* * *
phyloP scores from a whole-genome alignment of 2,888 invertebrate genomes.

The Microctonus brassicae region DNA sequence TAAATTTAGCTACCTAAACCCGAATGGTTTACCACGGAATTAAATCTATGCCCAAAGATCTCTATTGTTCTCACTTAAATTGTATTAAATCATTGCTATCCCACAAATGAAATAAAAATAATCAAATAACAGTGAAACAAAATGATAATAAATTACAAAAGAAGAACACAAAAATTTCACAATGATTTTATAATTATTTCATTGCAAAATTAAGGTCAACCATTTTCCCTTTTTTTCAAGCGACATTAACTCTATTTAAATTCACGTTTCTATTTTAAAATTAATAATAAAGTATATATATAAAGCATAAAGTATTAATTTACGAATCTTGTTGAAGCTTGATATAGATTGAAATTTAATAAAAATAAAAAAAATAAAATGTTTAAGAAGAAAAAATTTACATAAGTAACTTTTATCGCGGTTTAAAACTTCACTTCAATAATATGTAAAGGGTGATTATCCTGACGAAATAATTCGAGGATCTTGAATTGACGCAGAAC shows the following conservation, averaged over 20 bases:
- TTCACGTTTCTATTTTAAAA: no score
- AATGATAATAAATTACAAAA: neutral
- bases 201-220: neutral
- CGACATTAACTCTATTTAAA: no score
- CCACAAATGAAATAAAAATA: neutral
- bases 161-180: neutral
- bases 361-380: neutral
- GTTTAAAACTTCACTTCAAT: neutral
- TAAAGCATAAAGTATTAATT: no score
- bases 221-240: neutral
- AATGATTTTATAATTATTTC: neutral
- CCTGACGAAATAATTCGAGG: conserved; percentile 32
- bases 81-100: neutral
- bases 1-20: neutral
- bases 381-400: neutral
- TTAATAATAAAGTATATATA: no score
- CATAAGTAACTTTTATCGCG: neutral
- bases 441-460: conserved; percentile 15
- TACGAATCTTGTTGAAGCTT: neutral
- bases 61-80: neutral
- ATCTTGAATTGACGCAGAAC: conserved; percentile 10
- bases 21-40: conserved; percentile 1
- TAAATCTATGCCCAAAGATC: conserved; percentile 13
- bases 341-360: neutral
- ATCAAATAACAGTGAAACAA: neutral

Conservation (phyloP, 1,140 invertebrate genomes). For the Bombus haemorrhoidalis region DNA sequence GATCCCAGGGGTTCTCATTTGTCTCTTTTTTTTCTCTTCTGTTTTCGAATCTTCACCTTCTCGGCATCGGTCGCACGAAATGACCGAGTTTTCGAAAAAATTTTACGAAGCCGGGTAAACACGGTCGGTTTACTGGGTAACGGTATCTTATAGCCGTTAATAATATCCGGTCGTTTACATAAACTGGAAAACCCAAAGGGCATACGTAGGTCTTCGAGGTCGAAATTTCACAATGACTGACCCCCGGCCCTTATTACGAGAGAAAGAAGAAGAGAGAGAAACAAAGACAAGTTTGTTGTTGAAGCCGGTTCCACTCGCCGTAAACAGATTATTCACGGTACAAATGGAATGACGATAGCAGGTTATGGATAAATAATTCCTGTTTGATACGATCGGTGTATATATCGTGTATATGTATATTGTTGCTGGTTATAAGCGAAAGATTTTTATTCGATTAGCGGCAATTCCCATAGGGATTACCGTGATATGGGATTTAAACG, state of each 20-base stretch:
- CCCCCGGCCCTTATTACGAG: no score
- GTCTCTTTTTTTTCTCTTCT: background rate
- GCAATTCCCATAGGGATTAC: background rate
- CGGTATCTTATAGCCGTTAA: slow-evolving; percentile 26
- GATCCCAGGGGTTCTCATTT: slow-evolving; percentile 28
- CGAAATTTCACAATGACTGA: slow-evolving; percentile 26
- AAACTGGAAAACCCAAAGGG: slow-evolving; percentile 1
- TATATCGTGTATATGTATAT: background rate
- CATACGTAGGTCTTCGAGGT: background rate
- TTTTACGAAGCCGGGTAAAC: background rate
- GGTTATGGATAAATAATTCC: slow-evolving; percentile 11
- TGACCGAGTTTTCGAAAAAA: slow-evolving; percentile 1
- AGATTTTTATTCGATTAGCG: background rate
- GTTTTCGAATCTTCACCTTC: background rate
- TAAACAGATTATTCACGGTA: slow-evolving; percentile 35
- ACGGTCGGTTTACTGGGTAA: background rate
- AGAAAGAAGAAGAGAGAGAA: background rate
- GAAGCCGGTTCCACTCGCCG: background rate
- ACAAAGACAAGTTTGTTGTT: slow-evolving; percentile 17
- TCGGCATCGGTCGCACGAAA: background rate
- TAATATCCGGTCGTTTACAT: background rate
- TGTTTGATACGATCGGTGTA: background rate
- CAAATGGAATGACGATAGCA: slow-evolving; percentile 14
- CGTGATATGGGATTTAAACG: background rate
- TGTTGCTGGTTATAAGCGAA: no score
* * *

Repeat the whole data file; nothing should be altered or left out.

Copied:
phyloP scores from a whole-genome alignment of 2,888 invertebrate genomes.

The Microctonus brassicae region DNA sequence TAAATTTAGCTACCTAAACCCGAATGGTTTACCACGGAATTAAATCTATGCCCAAAGATCTCTATTGTTCTCACTTAAATTGTATTAAATCATTGCTATCCCACAAATGAAATAAAAATAATCAAATAACAGTGAAACAAAATGATAATAAATTACAAAAGAAGAACACAAAAATTTCACAATGATTTTATAATTATTTCATTGCAAAATTAAGGTCAACCATTTTCCCTTTTTTTCAAGCGACATTAACTCTATTTAAATTCACGTTTCTATTTTAAAATTAATAATAAAGTATATATATAAAGCATAAAGTATTAATTTACGAATCTTGTTGAAGCTTGATATAGATTGAAATTTAATAAAAATAAAAAAAATAAAATGTTTAAGAAGAAAAAATTTACATAAGTAACTTTTATCGCGGTTTAAAACTTCACTTCAATAATATGTAAAGGGTGATTATCCTGACGAAATAATTCGAGGATCTTGAATTGACGCAGAAC shows the following conservation, averaged over 20 bases:
- TTCACGTTTCTATTTTAAAA: no score
- AATGATAATAAATTACAAAA: neutral
- bases 201-220: neutral
- CGACATTAACTCTATTTAAA: no score
- CCACAAATGAAATAAAAATA: neutral
- bases 161-180: neutral
- bases 361-380: neutral
- GTTTAAAACTTCACTTCAAT: neutral
- TAAAGCATAAAGTATTAATT: no score
- bases 221-240: neutral
- AATGATTTTATAATTATTTC: neutral
- CCTGACGAAATAATTCGAGG: conserved; percentile 32
- bases 81-100: neutral
- bases 1-20: neutral
- bases 381-400: neutral
- TTAATAATAAAGTATATATA: no score
- CATAAGTAACTTTTATCGCG: neutral
- bases 441-460: conserved; percentile 15
- TACGAATCTTGTTGAAGCTT: neutral
- bases 61-80: neutral
- ATCTTGAATTGACGCAGAAC: conserved; percentile 10
- bases 21-40: conserved; percentile 1
- TAAATCTATGCCCAAAGATC: conserved; percentile 13
- bases 341-360: neutral
- ATCAAATAACAGTGAAACAA: neutral

Conservation (phyloP, 1,140 invertebrate genomes). For the Bombus haemorrhoidalis region DNA sequence GATCCCAGGGGTTCTCATTTGTCTCTTTTTTTTCTCTTCTGTTTTCGAATCTTCACCTTCTCGGCATCGGTCGCACGAAATGACCGAGTTTTCGAAAAAATTTTACGAAGCCGGGTAAACACGGTCGGTTTACTGGGTAACGGTATCTTATAGCCGTTAATAATATCCGGTCGTTTACATAAACTGGAAAACCCAAAGGGCATACGTAGGTCTTCGAGGTCGAAATTTCACAATGACTGACCCCCGGCCCTTATTACGAGAGAAAGAAGAAGAGAGAGAAACAAAGACAAGTTTGTTGTTGAAGCCGGTTCCACTCGCCGTAAACAGATTATTCACGGTACAAATGGAATGACGATAGCAGGTTATGGATAAATAATTCCTGTTTGATACGATCGGTGTATATATCGTGTATATGTATATTGTTGCTGGTTATAAGCGAAAGATTTTTATTCGATTAGCGGCAATTCCCATAGGGATTACCGTGATATGGGATTTAAACG, state of each 20-base stretch:
- CCCCCGGCCCTTATTACGAG: no score
- GTCTCTTTTTTTTCTCTTCT: background rate
- GCAATTCCCATAGGGATTAC: background rate
- CGGTATCTTATAGCCGTTAA: slow-evolving; percentile 26
- GATCCCAGGGGTTCTCATTT: slow-evolving; percentile 28
- CGAAATTTCACAATGACTGA: slow-evolving; percentile 26
- AAACTGGAAAACCCAAAGGG: slow-evolving; percentile 1
- TATATCGTGTATATGTATAT: background rate
- CATACGTAGGTCTTCGAGGT: background rate
- TTTTACGAAGCCGGGTAAAC: background rate
- GGTTATGGATAAATAATTCC: slow-evolving; percentile 11
- TGACCGAGTTTTCGAAAAAA: slow-evolving; percentile 1
- AGATTTTTATTCGATTAGCG: background rate
- GTTTTCGAATCTTCACCTTC: background rate
- TAAACAGATTATTCACGGTA: slow-evolving; percentile 35
- ACGGTCGGTTTACTGGGTAA: background rate
- AGAAAGAAGAAGAGAGAGAA: background rate
- GAAGCCGGTTCCACTCGCCG: background rate
- ACAAAGACAAGTTTGTTGTT: slow-evolving; percentile 17
- TCGGCATCGGTCGCACGAAA: background rate
- TAATATCCGGTCGTTTACAT: background rate
- TGTTTGATACGATCGGTGTA: background rate
- CAAATGGAATGACGATAGCA: slow-evolving; percentile 14
- CGTGATATGGGATTTAAACG: background rate
- TGTTGCTGGTTATAAGCGAA: no score